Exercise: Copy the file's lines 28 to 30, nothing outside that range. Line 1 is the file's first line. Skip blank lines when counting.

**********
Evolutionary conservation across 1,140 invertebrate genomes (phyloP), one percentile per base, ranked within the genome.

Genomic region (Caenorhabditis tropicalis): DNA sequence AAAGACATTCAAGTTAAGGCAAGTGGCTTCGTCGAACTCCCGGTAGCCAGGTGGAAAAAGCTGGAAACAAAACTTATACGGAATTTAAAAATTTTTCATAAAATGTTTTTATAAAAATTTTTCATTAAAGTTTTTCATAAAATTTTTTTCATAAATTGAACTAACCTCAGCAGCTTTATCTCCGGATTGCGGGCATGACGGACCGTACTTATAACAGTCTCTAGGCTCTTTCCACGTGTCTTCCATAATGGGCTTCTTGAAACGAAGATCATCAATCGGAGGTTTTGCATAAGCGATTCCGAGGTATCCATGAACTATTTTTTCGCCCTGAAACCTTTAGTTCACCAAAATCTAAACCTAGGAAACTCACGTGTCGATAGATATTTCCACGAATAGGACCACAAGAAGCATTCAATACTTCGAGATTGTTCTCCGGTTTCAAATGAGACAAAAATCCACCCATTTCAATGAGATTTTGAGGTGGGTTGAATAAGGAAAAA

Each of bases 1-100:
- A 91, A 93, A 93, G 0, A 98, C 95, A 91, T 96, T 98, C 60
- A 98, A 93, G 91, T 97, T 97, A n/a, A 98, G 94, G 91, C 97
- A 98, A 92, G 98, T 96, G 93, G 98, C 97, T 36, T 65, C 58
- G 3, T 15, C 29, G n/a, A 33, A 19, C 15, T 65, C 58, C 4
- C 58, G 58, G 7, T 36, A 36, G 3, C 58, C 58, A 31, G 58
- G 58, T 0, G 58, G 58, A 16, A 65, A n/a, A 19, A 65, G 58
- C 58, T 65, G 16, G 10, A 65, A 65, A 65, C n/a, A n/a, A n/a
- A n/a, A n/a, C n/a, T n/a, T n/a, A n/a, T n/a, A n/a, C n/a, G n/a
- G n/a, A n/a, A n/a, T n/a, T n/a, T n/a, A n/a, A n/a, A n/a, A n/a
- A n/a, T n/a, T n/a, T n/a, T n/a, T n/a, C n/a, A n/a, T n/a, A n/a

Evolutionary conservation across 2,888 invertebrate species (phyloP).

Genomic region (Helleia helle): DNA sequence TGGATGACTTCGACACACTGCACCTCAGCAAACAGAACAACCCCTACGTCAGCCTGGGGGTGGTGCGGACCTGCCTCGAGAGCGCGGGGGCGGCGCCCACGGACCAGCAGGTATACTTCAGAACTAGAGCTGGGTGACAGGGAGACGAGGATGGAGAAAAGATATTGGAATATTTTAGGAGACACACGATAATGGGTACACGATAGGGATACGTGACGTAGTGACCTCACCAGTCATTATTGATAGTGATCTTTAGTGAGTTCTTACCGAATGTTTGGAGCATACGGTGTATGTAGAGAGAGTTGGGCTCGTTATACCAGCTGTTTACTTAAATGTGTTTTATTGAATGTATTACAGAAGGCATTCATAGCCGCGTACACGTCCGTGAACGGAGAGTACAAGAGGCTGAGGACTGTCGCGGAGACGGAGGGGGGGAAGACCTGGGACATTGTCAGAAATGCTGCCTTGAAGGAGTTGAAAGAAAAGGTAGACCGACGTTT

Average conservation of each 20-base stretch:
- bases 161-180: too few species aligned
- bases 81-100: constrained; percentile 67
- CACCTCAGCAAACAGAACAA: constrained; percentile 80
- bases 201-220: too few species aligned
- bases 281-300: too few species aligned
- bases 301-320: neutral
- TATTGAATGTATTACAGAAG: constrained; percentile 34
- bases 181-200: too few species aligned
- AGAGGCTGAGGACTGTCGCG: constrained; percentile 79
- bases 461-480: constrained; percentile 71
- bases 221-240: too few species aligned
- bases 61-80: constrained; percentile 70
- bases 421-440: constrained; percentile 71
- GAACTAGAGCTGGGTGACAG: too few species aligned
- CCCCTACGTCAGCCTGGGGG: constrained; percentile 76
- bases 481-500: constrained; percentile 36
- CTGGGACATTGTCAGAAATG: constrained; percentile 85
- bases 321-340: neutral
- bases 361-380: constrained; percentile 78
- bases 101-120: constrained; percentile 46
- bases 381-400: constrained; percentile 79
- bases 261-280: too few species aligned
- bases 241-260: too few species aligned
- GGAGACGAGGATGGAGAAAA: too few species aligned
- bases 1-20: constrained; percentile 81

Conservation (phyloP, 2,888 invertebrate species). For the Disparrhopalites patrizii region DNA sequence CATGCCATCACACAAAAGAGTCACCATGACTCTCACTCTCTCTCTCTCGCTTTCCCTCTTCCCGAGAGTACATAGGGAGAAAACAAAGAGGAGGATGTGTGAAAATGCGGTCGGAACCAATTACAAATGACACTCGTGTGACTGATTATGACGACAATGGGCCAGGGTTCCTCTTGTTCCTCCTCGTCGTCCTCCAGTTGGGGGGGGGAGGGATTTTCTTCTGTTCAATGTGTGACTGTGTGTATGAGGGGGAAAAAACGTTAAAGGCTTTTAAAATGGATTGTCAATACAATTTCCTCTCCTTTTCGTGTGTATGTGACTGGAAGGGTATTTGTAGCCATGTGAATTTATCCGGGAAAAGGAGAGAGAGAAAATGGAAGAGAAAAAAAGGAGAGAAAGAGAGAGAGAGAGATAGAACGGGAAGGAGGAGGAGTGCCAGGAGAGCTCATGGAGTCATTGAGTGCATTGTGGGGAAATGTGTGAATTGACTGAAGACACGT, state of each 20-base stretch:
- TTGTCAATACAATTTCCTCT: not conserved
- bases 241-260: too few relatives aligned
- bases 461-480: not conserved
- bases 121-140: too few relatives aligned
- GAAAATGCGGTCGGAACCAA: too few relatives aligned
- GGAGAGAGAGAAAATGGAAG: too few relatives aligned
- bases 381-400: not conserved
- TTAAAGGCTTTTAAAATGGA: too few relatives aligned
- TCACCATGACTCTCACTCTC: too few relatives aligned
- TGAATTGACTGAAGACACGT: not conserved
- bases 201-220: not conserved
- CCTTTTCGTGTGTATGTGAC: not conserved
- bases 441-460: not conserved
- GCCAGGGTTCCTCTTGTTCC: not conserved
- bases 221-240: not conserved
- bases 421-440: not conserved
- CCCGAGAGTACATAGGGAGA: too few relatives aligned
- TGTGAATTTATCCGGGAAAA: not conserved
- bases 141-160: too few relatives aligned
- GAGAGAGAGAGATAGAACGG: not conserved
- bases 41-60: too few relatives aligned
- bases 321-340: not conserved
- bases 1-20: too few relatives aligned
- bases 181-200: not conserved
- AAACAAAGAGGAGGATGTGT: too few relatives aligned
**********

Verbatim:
- bases 61-80: constrained; percentile 70
- bases 421-440: constrained; percentile 71
- GAACTAGAGCTGGGTGACAG: too few species aligned